I'd like to interrupt this lovefest for a moment to say Meritage isn't quite perfect yet. Coll's menu is unwieldily large and harbors a few weak spots. The truffled mushroom risotto was overly rich and uncharacteristically one-dimensional. The salmon with lentils was a bore (a point of agreement, since it's already been replaced). The sesame-crusted crab lollipops were eye-catching, but rubbery. And there was an unfortunate pair of bones in the roasted black cod - the only flaw in an otherwise standout five-course tasting menu that was a relative bargain at $39.

Meritage's lightened look is an overall improvement, with a lively bistro feel that better suits its new mission as a neighborhood hang. If only those four-seat butcher-block tables weren't so knee-knockingly small, and the dim lighting had a slightly brighter, sharper focus.

Those who appreciated the old Meritage's emphasis on fine wine will still find some high-end vintages anchoring the reserve cellar. But DiPietro, who worked with wine at Buddakan, K.C. Prime, and Smith & Wollensky, has focused her efforts on finding some worthy international table wines, with 50 bottles around $50 or less, and glasses at $8. In general, these are food-friendly values, not great bottles, but the best include a well-balanced Spanish monastrell blend (Altos del Cuco) and a CMS blended white from Hedges in Washington that was full of fresh, exotic fruit. (Avoid the Capestrano passerina, which was a bit too funky the night we tried it.)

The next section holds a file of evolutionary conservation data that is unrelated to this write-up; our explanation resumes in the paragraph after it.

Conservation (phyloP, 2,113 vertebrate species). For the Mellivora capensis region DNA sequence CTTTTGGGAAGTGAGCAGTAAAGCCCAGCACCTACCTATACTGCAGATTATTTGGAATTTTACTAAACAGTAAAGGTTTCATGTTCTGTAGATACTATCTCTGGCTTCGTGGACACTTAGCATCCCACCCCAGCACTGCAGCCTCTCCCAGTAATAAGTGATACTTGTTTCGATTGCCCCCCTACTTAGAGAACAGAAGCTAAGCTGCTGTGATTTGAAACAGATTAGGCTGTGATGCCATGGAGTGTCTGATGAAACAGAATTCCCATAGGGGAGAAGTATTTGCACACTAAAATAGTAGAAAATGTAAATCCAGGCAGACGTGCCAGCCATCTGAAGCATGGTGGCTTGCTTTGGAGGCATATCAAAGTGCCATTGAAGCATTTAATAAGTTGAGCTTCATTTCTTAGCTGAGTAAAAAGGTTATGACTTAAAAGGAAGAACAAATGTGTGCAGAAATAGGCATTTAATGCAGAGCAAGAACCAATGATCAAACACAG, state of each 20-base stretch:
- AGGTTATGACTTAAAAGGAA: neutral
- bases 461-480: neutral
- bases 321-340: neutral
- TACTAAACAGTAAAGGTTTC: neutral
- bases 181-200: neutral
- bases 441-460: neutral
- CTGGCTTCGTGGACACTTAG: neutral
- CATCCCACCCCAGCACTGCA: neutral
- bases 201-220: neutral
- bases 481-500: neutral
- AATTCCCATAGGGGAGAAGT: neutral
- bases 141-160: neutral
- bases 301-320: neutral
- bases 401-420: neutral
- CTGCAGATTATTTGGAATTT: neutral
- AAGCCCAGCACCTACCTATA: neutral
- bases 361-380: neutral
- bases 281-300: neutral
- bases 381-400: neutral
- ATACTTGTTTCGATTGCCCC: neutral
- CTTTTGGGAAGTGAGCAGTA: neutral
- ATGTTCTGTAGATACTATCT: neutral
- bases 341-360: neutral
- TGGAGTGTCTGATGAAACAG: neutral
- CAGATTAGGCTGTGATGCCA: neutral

If the wines have been scaled back for affordability, there seem to be no quality compromises coming from Coll, which is impressive at these prices.

Even the desserts, a frequent cut-corner in local kitchens, had memorable flavors, from the silky five-spice pumpkin creme brulee to an intense chocolate-espresso pot de creme with pistachio biscotti and the irresistibly fudgy dark chocolate torte with house-made mint ice cream (and dried-cherry compote) that was like eating a peppermint patty for grown-ups.
For a restaurant that's finally come of age under its new owners, this sweet finish is only the start.

Contact restaurant critic Craig LaBan at 215-854-2682 or

New Meritage Website

bread pudding and cider
Welcome to the new Meritage! Our new website is here to showcase the recent renovations to our dining area and bar, while introducing Executive Chef Anne Coll and her fantastic new Fall Menu.

Meritage is now featuring a News page, which highlights upcoming events like our Fall Chef's Tasting Event. We will be featuring up to date information about our wine list, specials and menu additions. Subscribe to our RSS feed for automatic updates. We hope to see you at Meritage soon!

Philadelphia Weekly Reviews Meritage

Look out, Pub & Kitchen. After a makeover, Meritage is poised to dominate 20th and Lombard.

Original article by Adam Erace

Go-go-Gadget-neck, went the head of the secretarial blonde craning to see out the windows of the womb-like wine bar where she and I sat, separately. Across the street, a hip crowd curled out the front door of Pub & Kitchen onto the table-and-tree-lined sidewalk like the tail of a relaxed leopard.

“What’s that place,” she asked in the way a character might intone, “who’s that guy?” in a straight-to-DVD Bring It On sequel. I felt annoyed for the bartender, a cool, capable chick that must suffer that question a thousand times a night. Here on the corner of 20th and Lombard, there’s Pub & Kitchen and that other restaurant with the name no one is ever quite sure how to pronounce.

So meet Meritage, which rhymes with heritage. Fresh off an August facelift that coincided with the arrival of new chef Anne Coll, this is the first time in the restaurant’s five years that it’s on the lips of more than just neighborhood regulars.